By: Penny Wylder

Regret what? Missing out on a total creepiest? I don’t think so.

I slam the door closed between us without responding. I’ve learned by now that as fun as snappy retorts are, sometimes it’s better not to antagonize the crazy people.

I lean up to tell the taxi driver my address, then collapse against the seat with a sound halfway between a groan and a sigh.

Well. That was another unqualified disaster. I close my eyes for a minute, then pull out my phone to text my coworker.

Halfway through typing a message about how she was so very wrong about this new app being better than the others, my phone begins to buzz.

Crap. It’s Dick.

I hit ignore, wait for it to go to voicemail, then keep typing.

And now, on top of the last 5 disasters, I’ve got this creepy guy who told me I’d “regret” not going home with him, who’s trying to call me.

I hit send and my phone buzzes once more. Dick. Again.

I hit ignore again, then, on second thought, shut my phone off completely. I’ll deal with figuring out how to block his number in the morning. Not like I haven’t already done that a few times for other creeps in the last couple years I’ve been trying this online dating crap.

Sometimes, it doesn’t seem worth it. Sometimes, I think it’d be better to just continue my life without a guy in it. After all, everything else is going great for me. I just got another promotion at work—I’m only 29 and I’m a marketing manager with five people working below me. I work at publishing house where I’ve been since I graduated college and landed my dream job. I love my team, my boss, my coworkers. I love my job, promoting great literature to avid readers. I love that I get to travel, go to conferences where I meet cool authors whose books I love, and I get to help them make those books even more successful.

Plus, I have my friends. They keep me going through it all.

No, on the whole, my life is pretty great.

So why does it still feel like something is missing?

I shake my head. Ignore it. I don’t need a guy, especially not a guy like Dick. If it’s the choice between him and staying single forever, I’ll take the latter happily.

The taxi pulls up outside my building and I pay the driver, then push the door open. For a second, I just lean back to gaze at my building.

I was lucky as hell to score this place a couple years ago during a slow season and a market down-turn. I got it hella cheap; rent control, too. It’s the first time I’ve ever been able to afford a one-bedroom apartment by myself, and in a building with a doorman, no less.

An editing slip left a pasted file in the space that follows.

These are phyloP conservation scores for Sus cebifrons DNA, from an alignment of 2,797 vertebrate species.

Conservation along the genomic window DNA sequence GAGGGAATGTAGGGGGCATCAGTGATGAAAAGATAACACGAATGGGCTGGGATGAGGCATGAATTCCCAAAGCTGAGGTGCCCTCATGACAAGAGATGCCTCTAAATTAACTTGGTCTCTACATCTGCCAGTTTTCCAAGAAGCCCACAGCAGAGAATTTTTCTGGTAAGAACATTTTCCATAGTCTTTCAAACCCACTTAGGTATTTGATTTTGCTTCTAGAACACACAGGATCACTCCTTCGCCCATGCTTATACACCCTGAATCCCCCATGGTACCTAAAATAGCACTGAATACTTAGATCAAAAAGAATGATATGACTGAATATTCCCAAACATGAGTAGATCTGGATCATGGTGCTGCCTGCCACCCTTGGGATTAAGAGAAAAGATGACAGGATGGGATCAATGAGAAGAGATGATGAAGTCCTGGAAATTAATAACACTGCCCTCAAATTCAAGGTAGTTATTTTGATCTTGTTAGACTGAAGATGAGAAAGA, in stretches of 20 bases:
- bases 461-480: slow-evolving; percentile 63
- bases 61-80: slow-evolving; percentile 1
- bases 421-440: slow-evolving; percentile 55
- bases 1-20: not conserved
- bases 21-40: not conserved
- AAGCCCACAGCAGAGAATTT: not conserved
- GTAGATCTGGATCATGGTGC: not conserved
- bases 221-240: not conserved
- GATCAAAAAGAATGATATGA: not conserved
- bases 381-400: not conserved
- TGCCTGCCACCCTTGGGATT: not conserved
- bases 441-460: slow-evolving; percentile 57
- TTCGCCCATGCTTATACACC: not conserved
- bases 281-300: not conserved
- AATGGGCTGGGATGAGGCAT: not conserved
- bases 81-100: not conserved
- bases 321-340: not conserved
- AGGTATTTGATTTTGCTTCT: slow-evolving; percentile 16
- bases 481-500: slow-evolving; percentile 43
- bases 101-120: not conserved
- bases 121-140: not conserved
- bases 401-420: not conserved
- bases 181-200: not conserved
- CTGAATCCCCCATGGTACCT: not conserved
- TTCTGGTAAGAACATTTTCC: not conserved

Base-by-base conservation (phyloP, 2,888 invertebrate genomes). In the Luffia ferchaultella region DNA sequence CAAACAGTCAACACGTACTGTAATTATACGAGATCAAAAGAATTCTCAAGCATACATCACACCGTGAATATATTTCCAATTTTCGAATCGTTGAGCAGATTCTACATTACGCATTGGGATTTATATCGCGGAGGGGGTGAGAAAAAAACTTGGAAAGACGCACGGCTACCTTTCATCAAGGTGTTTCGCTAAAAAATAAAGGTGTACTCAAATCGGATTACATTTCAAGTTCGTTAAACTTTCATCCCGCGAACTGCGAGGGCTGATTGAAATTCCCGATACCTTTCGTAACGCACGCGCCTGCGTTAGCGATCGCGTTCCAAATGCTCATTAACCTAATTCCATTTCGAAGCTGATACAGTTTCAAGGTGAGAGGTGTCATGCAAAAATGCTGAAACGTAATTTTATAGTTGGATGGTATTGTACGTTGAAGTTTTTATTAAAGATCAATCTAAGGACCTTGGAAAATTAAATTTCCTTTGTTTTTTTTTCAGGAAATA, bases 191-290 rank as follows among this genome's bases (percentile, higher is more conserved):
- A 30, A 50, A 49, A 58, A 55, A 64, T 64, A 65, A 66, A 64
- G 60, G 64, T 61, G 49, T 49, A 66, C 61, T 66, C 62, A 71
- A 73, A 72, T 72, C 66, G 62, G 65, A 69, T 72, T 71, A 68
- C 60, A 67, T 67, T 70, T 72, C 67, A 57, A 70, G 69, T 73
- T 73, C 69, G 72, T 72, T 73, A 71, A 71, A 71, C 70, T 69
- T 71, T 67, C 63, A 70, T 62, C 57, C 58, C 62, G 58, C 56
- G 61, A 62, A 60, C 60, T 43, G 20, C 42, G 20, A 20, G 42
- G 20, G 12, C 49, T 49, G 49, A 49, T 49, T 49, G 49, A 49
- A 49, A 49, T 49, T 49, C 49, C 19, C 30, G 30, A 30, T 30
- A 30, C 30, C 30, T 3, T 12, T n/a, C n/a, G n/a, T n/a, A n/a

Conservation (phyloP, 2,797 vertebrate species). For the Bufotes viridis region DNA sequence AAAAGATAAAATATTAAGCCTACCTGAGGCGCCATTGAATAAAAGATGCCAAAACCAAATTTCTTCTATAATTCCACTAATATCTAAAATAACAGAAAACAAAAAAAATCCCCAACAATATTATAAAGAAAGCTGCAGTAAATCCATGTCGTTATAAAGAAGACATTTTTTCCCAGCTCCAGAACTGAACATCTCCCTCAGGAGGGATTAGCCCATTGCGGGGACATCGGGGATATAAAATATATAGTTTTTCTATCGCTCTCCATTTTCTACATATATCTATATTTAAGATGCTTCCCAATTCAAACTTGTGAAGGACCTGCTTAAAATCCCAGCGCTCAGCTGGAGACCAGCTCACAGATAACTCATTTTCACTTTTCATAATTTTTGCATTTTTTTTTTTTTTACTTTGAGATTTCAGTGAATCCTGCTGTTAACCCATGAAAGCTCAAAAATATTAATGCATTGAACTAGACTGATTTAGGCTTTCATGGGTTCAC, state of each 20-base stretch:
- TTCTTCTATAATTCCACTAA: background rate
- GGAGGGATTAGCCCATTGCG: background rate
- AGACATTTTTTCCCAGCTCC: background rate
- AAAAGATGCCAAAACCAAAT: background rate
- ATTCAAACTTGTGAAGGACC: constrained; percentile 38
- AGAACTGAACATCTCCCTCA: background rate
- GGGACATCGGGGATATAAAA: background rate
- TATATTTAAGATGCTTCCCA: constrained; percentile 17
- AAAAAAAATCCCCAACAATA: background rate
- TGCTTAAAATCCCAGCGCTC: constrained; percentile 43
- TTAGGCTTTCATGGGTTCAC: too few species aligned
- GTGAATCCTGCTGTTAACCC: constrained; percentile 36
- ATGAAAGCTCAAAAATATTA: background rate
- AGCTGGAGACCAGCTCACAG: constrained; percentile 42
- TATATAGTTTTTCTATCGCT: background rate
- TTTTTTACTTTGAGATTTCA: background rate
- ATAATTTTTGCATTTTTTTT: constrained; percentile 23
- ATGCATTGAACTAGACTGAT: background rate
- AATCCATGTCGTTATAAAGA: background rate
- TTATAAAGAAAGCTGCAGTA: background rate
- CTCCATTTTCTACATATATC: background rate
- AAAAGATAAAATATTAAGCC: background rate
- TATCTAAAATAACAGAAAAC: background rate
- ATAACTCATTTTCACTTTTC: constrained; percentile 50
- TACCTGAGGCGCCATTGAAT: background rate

This is how I know I’m finally moving up in the world. Finally making something of myself. I love this building and everything that it stands for—the progress I’ve made in my life, the goals I’m achieving.

I smile as I take a step toward the doors. Then I freeze, because I hear the most unwelcome sound possible behind me.


You have got to be kidding me.

I turn around slowly, the hairs on the back of my neck standing up, my muscles tensed.

Dick stands on the curb, beside his taxi, which he clearly just asked to follow me all the way here. “Look, I know I came across a little strong earlier. I just wanted to say sorry and also that maybe we can try again…” He takes a step toward me, staggering a little.

I underestimated how drunk he was. Or maybe he showed up to the bar a few drinks in and that whiskey pushed him over the edge. “Dick, listen, I’m just going to go inside now…”

“Wait,” he says, and it comes out more of a growl than a plea. Before I can react, he launches himself across the pavement at me. I have just enough time to take a few steps backward toward my door before he catches me, one hand wrapped around my wrist, the other on my shoulder. I try to wrench myself free, go for my phone in my purse, but I can’t. His grip is too strong.

He pushes me against the glass beside the door of my building, his breath hot on my face. “You don’t have to be a bitch, Clove. You can be nice about this.”

I grit my teeth and throw myself sideways. It’s not enough. He keeps his hold on my shoulder, slams me against the glass wall harder.

“Don’t move while I’m talking. I’m talking to you bitch, you hear?”

“Dick, please let go, you’re hurting me.”

“I’ll let go when I know you’re going to take me seriously. I’m a fucking catch, you don’t just walk away from a fucking catch.”

I cast a wild-eyed glance over his shoulder. But at this hour, my neighborhood is pretty quiet. That’s what I like about it. Liked, anyway. Right now, it’s working against me. There’s nobody in sight.